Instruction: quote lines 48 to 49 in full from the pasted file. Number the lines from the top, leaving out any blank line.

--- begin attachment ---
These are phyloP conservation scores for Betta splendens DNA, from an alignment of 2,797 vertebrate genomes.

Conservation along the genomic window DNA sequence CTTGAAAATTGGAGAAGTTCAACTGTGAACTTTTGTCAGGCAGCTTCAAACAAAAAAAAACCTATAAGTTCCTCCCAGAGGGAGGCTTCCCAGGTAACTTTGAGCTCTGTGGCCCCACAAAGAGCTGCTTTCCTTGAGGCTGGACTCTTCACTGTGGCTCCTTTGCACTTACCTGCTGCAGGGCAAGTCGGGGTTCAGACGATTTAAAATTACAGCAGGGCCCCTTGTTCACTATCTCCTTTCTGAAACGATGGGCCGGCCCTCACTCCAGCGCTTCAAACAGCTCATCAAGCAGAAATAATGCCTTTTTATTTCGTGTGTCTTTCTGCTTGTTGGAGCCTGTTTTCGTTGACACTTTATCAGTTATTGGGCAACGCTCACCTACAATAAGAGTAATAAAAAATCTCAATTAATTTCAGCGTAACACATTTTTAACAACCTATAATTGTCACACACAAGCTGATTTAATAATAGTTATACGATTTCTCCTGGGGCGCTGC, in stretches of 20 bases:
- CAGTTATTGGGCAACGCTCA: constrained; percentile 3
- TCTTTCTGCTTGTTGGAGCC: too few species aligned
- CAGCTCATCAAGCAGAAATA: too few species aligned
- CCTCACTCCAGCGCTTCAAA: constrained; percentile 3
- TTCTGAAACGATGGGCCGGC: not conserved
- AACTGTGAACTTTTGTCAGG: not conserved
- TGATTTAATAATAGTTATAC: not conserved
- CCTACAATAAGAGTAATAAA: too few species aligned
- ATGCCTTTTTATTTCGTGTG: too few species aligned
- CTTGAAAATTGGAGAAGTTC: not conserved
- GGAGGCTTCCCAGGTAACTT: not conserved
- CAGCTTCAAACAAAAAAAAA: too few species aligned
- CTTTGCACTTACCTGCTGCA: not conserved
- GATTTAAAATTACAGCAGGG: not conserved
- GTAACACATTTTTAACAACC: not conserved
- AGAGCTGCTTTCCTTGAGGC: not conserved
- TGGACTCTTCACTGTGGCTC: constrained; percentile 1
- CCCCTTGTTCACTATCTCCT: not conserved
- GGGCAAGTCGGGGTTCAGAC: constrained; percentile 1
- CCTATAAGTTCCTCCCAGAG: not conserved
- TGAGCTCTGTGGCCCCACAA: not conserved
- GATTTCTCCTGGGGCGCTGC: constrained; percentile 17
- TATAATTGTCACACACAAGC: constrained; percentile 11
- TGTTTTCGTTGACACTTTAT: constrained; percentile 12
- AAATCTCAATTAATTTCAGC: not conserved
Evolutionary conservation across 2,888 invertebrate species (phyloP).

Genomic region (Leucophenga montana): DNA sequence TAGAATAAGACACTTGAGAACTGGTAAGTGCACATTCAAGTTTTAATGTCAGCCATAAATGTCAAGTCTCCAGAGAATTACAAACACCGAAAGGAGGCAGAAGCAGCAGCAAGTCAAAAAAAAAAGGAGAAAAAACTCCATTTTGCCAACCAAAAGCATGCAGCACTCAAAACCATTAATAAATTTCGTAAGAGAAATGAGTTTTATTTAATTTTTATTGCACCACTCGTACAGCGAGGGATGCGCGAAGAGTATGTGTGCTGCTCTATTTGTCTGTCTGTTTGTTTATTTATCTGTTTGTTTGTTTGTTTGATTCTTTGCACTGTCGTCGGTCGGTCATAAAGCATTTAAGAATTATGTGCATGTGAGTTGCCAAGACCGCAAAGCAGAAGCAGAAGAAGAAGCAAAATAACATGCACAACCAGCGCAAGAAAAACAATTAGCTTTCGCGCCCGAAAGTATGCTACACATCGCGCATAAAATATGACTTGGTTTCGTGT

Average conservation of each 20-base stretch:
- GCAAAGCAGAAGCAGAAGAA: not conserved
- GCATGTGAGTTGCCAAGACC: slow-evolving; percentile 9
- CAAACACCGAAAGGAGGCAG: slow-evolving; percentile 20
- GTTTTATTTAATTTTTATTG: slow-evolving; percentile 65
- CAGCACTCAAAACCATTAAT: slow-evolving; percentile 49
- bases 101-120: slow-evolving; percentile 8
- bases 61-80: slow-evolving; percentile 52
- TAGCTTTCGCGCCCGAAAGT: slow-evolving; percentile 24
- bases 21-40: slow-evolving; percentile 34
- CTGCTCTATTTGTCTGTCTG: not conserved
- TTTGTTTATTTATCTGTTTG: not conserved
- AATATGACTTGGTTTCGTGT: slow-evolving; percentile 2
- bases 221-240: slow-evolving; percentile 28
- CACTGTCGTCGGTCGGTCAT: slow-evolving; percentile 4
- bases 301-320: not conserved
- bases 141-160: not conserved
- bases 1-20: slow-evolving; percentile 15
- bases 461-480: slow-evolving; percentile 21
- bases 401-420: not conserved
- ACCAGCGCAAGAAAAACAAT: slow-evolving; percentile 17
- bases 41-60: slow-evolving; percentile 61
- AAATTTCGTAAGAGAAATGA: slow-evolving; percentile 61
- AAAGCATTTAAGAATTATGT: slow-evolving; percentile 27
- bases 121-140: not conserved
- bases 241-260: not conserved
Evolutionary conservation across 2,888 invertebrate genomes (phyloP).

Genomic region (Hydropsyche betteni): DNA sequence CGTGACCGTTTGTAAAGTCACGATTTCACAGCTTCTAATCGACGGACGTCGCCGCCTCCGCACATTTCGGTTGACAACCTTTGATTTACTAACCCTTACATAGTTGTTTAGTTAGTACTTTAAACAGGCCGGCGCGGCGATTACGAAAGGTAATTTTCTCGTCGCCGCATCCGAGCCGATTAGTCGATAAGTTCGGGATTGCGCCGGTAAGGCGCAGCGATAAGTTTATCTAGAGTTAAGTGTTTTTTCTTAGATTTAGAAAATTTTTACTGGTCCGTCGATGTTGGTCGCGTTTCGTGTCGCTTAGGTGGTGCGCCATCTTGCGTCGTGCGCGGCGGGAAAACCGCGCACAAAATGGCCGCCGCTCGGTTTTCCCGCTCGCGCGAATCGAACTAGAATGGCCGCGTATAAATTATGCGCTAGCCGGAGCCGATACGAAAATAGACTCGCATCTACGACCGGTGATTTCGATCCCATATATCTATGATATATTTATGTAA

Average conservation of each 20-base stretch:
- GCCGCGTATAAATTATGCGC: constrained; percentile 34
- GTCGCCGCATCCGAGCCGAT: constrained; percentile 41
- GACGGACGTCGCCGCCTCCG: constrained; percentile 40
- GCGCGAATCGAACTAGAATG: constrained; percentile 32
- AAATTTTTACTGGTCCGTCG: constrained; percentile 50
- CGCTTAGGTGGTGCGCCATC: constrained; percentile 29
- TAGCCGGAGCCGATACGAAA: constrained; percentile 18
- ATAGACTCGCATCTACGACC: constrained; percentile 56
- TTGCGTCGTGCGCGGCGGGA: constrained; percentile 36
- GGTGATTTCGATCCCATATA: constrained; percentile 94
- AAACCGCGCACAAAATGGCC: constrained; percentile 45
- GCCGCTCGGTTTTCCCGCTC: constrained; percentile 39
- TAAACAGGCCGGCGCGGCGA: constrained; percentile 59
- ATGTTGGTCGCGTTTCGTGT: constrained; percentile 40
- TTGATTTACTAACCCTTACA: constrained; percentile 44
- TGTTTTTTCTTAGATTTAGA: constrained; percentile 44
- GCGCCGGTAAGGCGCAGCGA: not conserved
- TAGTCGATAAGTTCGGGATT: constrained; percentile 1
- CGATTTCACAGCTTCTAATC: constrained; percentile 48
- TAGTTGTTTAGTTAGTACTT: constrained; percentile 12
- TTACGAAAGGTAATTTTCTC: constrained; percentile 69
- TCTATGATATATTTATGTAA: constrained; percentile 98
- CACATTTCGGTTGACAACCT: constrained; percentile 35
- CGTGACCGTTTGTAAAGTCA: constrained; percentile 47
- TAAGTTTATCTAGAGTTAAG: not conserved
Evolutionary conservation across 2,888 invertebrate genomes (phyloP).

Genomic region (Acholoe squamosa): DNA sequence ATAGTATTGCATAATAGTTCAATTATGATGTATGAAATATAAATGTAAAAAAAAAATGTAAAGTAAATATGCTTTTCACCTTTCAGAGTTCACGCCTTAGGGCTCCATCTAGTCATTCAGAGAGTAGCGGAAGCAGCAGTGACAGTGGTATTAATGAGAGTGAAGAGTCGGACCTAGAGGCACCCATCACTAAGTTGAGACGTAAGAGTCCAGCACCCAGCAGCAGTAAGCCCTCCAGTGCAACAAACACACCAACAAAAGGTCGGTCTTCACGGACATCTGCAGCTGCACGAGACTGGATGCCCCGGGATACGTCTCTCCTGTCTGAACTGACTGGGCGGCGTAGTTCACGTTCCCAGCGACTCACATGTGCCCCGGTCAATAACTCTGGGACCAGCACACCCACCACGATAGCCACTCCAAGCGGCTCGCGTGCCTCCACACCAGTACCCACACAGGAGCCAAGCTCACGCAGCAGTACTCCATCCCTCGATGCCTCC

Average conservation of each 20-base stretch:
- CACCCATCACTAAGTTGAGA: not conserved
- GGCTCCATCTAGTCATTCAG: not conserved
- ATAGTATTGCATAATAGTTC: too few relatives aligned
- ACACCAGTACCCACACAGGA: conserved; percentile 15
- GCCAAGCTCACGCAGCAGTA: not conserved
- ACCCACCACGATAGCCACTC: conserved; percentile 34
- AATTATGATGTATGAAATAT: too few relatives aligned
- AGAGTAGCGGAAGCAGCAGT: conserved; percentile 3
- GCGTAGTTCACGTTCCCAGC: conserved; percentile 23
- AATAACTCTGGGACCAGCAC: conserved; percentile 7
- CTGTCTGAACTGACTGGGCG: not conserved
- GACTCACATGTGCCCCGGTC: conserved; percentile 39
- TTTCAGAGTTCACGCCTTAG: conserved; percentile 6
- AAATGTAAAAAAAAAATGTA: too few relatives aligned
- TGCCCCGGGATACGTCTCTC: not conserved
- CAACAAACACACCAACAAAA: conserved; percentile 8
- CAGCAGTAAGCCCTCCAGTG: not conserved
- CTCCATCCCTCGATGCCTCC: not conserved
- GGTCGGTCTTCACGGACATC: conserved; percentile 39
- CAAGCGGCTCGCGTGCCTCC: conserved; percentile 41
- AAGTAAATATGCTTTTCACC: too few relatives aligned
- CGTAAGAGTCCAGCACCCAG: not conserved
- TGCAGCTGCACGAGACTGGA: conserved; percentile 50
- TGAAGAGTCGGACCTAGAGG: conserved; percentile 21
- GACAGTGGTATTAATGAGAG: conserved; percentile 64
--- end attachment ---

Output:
- bases 461-480: slow-evolving; percentile 21
- bases 401-420: not conserved